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SSIM/PSNR figures for surround audio? DTS vs AC3

robh

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Is there an equivalent of SSIM or PSNR for surround sound audio? This thread got me thinking about that. https://goughlui.com/2016/08/27/video-compression-testing-x264-vs-x265-crf-in-handbrake-0-10-5/ . I may have seen something in the past for MP3 and AAC vs lossless {WAV, ALAC or FLAC} and their various bitrates, but in this case I'm more interested in the common surround formats on DVD and Blu-ray.

It has been said that 1.5mb DTS is better quality than 640kb AC3, but how much better? When a DVD or Blu-ray only offers one, there is no way to compare. But now with lossless audio discs and software that can convert it to DTS or AC3, is there a way to finally compare just how much difference there is versus a pure lossless standard? Likewise, I'd love to know the same for EAC3.

I'm not interesting in double-blind tests, subjectivity, or anything in the analog space. I was wondering if there was a computer program, existing analysis charts, or other methods where the differences can be compared in the digital domain exactly. ie. If a lossless 5.1 audio is 100%, then is 1.5mbps DTS at 95% ? etc.
 

DVDdoug

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I don't know but I have a shelf-full of DVD concert videos (Only one or two Blu-Rays) and the ones with Dolby Surround or DTS are some of the best sounding, most enjoyable, music I own! ;)

Some of the DVDs have LPCM stereo (lossless) and Dolby Surround, and I'll choose the (lossy) surround sound every time!

I haven't noticed a difference between DTS and AC3 when the discs have both, but the rumor is that sometimes they are different mixes and the DTS may be mixed louder. But I'll usually choose the DTS because it's "supposed" to be better.

I'm not interesting in double-blind tests,
That's the ONLY useful way of comparing lossy compression. That's how psychoacoustic compression is developed & optimized. But with "shiny discs" that's not easy because we don't know if the different tracks are the same mix or the same master. You need a lossy original that you can compress yourself so you know the only difference is the compression. That's not hard with music if you have a CD or other lossless original.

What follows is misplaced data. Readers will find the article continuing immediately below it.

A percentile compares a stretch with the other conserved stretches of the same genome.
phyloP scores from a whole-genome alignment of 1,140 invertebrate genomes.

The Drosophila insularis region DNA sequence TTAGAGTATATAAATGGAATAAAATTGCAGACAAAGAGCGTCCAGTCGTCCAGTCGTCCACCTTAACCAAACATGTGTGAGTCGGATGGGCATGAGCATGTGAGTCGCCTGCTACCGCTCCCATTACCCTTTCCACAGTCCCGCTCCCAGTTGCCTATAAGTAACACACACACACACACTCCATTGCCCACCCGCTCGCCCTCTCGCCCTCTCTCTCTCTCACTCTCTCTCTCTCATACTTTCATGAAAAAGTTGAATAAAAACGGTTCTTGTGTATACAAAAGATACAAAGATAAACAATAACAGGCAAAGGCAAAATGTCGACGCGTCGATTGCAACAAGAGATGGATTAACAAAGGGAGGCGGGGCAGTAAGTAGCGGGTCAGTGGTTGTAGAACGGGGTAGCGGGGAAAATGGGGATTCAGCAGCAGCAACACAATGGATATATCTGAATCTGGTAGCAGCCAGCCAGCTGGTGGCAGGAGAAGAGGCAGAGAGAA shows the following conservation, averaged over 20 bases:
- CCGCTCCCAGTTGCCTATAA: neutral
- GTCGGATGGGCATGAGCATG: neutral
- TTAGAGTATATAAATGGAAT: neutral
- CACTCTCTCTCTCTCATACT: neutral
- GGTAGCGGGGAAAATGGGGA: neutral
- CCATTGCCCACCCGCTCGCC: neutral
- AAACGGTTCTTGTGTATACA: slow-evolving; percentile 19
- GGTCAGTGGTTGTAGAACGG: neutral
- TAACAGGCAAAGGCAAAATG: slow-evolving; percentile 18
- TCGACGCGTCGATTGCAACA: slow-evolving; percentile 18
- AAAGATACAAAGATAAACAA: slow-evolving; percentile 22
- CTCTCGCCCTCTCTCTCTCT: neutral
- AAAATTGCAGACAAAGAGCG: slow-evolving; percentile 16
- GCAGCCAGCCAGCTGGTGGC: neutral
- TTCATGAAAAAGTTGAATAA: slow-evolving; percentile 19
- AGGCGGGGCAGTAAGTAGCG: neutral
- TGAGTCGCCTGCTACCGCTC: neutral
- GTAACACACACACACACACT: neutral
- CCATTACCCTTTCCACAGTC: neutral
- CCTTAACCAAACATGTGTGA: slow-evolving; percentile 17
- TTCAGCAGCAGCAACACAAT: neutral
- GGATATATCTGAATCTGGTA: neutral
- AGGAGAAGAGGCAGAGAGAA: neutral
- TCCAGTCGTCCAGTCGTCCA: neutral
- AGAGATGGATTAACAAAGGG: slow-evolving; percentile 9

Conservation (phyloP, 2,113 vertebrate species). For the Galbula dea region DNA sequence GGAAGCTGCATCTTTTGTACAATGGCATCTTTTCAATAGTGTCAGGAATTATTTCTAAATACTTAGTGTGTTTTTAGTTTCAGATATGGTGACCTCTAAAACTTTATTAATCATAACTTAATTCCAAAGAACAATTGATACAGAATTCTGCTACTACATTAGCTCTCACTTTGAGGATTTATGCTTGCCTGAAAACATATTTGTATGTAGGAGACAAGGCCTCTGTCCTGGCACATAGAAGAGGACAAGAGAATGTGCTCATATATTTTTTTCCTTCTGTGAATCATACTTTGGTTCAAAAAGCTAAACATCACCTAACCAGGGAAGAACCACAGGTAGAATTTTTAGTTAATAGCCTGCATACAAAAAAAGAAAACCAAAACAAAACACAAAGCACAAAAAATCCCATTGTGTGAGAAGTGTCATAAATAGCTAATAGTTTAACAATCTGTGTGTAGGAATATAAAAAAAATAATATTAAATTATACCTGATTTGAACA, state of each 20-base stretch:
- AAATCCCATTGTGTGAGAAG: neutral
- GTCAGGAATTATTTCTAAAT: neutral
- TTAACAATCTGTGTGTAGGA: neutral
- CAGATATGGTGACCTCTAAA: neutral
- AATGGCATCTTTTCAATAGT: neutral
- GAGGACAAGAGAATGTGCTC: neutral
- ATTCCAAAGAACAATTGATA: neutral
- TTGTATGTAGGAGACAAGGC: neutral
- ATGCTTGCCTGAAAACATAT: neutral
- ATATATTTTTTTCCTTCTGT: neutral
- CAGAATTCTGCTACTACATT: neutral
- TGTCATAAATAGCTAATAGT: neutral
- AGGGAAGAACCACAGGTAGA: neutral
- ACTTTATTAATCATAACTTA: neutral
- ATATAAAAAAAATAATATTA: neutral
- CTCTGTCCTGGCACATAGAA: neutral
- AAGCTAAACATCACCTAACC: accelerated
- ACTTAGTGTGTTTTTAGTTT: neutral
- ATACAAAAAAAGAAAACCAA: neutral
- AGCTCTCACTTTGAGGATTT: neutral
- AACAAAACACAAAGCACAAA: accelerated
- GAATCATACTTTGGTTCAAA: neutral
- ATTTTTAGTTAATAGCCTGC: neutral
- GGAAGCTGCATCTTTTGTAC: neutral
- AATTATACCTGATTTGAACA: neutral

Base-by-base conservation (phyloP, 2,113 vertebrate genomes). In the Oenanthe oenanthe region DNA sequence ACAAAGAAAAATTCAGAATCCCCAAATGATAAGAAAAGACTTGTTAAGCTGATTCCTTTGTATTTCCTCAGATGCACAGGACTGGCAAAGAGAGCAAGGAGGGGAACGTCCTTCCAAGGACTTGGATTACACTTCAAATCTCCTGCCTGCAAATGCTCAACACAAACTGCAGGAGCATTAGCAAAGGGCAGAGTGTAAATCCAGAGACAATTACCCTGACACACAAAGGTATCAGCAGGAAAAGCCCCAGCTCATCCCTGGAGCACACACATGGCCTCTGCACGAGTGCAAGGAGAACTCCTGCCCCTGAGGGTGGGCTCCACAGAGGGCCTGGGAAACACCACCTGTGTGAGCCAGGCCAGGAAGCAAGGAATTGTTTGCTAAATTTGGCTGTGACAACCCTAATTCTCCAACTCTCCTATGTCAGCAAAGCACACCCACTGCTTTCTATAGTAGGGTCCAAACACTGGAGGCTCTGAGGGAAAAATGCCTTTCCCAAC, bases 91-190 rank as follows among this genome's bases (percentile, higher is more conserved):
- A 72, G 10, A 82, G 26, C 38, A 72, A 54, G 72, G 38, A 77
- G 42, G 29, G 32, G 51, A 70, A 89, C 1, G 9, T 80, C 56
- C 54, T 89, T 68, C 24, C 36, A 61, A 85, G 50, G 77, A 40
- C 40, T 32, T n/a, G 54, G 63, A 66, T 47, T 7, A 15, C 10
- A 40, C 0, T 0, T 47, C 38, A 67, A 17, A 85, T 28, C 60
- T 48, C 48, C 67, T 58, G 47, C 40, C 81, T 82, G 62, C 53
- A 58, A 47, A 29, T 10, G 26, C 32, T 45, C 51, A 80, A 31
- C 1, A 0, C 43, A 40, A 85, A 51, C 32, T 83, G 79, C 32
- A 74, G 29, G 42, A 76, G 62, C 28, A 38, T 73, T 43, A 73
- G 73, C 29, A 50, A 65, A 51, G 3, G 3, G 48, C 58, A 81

Often with music there is no audible difference in a blind ABX test?, and if you can't reliably hear a difference we can't say the lossless or a higher bitrate is "better". It depends on the program material (some audio is easier to compress), and of course the listener's ability to hear compression artifacts. It doesn't take high-end system to reveal compression artifacts but headphones and/or a quiet listening environment helps.

People often look at spectrum of an MP3 and see the high-frequency loss but we rarely hear that. It's actually easier to get a "pretty graph" than to get good sound. You can tweak the LAME MP3 encoder to keep more high frequencies but that can make it sound worse because lossy compression is going to throw-away information and it's usually best to let it choose what to throw away. If we hear a compression artifact (especially higher bitrates) it's usually something else, often "pre-echo" which is difficult (or impossible) to measure. In normal program material, those highest frequencies are masked by slightly-lower frequencies anyway, and the main way psychoacoustic encoding/compression works is by throwing-away sounds that are masked by other more-dominate sounds, similar in frequency.